Atheist In Love

You will often hear people of faith say what a sad life we atheists must lead. To live with knowledge that after this what awaits us is eternal nothingness; but how is a believer’s life any better? He goes through life, all its struggles, its heartbreaks and its joys knowing that they mean nothing. That this is all a test. A joke that a Supreme Being has conjured up for their amusement. I believe in the possibility of God and we all know you cannot ever fully disprove it or otherwise. What I need to believe more is that all of this is not just a test. That this life has some meaning. That all this is real and people’s actions here are something more than just technicalities they will be judged on.

That the feelings I felt when I saw her the first time are real. That the deep, profound love I bear her is real. That this is all not just a lie. That the tragedy of losing her is real. And this agonizing pain in my heart is real. I can live with it no other way. I rather believe I have lost her forever than to believe it all was just part of a big farce.

She would tell me, “I’d fallen for you a long time ago, had you not been an atheist.” I would smile and shrug it off. How beautiful is the feeling of being in love. You just know you’re heading for a wreck and you go on with it, with full knowledge and you love every minute of it. And when it ends, you ask yourself, “Why did I knowingly hurt myself?” You curse yourself for being stupid and immature but deep, deep down inside some corner of your heart where you never lie to yourself you know, you know that you will do it a thousand times over.

“I pray for you.” She would often say that. More than she said anything. More than she said, “I love you.” And sometimes it saddens me. And sometimes, I hope against hope there is a God, who heard every prayer that ever left her lips, every prayer that ever echoed in her heart. That all what she believed was not a lie. That she finally got her eternal bliss, her paradise. I can think of no one who deserves it more than her.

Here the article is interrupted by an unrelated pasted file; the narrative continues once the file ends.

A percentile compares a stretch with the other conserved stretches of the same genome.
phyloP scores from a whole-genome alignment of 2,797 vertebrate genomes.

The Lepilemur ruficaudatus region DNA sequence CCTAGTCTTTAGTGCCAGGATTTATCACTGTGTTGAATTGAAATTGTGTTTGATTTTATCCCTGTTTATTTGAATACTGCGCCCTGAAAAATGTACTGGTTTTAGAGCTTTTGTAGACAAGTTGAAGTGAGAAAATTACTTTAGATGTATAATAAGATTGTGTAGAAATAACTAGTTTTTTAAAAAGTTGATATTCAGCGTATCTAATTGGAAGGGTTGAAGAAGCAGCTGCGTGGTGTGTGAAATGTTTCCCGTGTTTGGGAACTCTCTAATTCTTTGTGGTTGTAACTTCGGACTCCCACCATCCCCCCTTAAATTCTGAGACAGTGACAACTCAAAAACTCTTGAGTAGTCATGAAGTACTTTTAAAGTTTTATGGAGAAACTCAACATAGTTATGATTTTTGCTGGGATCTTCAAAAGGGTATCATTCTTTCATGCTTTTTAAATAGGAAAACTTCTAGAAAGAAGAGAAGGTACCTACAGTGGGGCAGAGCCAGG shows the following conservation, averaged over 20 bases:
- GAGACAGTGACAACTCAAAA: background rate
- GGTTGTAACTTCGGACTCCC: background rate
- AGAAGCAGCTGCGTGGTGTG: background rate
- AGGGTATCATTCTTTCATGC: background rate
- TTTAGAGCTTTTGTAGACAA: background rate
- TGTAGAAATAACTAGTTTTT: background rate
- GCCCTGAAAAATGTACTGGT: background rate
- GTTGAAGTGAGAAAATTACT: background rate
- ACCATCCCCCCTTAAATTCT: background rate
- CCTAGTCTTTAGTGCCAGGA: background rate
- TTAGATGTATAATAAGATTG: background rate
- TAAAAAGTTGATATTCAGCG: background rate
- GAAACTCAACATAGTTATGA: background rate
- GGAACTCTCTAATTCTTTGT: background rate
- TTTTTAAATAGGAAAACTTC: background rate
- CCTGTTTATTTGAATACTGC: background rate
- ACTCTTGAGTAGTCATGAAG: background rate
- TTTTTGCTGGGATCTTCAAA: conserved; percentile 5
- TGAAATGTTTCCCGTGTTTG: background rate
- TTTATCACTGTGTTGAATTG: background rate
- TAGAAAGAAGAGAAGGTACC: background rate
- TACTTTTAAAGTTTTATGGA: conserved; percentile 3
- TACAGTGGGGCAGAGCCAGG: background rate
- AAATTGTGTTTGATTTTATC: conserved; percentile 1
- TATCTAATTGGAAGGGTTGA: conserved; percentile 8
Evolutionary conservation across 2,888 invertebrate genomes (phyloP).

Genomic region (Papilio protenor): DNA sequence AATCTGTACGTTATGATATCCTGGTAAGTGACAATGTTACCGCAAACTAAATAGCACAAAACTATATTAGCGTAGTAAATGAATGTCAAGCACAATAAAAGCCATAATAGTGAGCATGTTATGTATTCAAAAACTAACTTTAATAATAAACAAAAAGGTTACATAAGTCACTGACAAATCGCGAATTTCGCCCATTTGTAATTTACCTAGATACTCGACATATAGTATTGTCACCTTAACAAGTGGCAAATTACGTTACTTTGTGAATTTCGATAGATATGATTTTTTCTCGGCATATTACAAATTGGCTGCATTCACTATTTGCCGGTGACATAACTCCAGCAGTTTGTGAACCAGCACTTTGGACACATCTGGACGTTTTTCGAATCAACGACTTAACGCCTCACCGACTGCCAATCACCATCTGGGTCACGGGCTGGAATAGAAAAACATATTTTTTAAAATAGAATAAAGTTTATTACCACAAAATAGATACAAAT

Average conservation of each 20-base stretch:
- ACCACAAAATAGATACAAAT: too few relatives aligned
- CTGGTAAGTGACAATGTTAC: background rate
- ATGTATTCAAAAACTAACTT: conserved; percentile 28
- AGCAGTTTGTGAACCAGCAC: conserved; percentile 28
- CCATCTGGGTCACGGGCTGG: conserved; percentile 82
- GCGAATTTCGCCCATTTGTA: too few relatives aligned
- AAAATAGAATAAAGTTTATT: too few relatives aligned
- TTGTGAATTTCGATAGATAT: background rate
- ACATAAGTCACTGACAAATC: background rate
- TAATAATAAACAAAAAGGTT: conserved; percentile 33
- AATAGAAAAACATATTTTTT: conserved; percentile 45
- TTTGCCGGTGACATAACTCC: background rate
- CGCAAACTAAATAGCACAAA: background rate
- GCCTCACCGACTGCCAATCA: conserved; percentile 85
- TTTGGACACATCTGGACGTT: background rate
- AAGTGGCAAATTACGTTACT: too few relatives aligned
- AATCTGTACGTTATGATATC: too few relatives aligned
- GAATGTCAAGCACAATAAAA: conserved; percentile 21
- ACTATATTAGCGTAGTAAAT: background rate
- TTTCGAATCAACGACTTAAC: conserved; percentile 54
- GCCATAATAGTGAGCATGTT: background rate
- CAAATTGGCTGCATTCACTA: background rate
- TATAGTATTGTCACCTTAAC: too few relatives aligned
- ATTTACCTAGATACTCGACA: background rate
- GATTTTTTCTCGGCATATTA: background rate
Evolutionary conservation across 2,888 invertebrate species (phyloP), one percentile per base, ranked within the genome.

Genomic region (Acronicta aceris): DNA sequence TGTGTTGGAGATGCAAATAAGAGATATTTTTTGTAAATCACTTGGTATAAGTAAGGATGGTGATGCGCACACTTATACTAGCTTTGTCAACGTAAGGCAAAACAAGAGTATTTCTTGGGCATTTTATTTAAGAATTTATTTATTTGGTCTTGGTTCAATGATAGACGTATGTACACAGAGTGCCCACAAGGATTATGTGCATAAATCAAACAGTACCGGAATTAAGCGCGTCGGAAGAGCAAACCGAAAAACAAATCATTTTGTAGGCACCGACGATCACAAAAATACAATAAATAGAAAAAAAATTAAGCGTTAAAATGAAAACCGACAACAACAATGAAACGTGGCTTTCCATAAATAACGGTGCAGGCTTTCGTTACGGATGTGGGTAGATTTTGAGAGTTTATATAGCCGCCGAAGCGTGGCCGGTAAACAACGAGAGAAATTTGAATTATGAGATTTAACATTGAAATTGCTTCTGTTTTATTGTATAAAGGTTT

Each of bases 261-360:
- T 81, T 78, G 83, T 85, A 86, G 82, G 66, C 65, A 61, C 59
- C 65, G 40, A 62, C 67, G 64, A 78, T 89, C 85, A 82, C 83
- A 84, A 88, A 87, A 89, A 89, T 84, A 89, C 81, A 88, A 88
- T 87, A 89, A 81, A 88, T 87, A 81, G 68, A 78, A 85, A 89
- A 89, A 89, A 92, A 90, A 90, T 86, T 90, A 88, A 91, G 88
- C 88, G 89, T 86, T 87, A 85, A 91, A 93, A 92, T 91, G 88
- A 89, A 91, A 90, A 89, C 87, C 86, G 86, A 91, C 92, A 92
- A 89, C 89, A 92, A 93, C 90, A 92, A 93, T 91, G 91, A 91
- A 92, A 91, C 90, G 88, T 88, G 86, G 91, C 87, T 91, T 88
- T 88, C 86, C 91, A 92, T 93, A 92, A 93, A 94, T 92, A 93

When she was dying she was in a lot of pain. Towards the end they would keep her heavily drugged and it would make her lucid. And sometimes she would hallucinate, sometimes she would say she can see God. She would tell me that all this suffering was a test and that God would make everything all right. That God was merciful and compassionate.

Everything will be alright. That was easy for her to believe. What kind of a God would put such a gentle soul in such agony? What kind of God would devise such horrific ordeals for such beautiful people, people that love Him? That devote each of their waking moments to Him. How can a God like that live with Himself?

Yet, I hope against hope there is a God. I hope there is another life after this for her. That she can finally have all the things she ever wanted. Her life was too short. Good people deserve more. They deserve not to go out like that. And if there is a God, He’d have to beg my forgiveness for what He did to her.

It’s amazing how she had such a positive outlook at life from the very day I met her. “Trust in God.” She would often tell me. “God has a plan for us.” Such clichés. Yet she believed them with all her heart and soul, and she believed that nothing bad would befall her because of her faith. When she was diagnosed with terminal cancer it did nothing to tarnish her believe. If anything, it reaffirmed it. Now she believed that this was just God’s way of testing her. That she must not let her faith waver and be strong. And by God, strong she was, strong she was.

And as I sit here I bow down before God. Throwing away all my pride and I beg for forgiveness. I ask God to instill in me faith, the kind of faith she had. To be my shepherd and guide me. I beg and I plead for forgiveness, for every sin I have ever committed, for all my years of faithlessness. All my years in darkness.

Please Lord.

I pray with all my heart. To see her again. To hold her against me and feel her heat. To hold her so close that I feel her breathe on me, that I can hear her heart beat, that I can smell her hair. To once again see her smile, to once again kiss her lips. Please Lord, I beg and I plead.

2 thoughts on “Atheist In Love

  1. Reblogged this on The Literary Peanut and commented:
    I read it sometime ago and again today. It mixes up the God’s Not Dead ideals with that of Peer-e-Qamil. He might get shot for the God questioning paragraphs though but I’d want to be at that funeral because… you know becauae it’s awesome. It is however God’s demise that earthly love could do to a man what His word couldn’t. Simple in words and twisted in thought. Well played, Shah.

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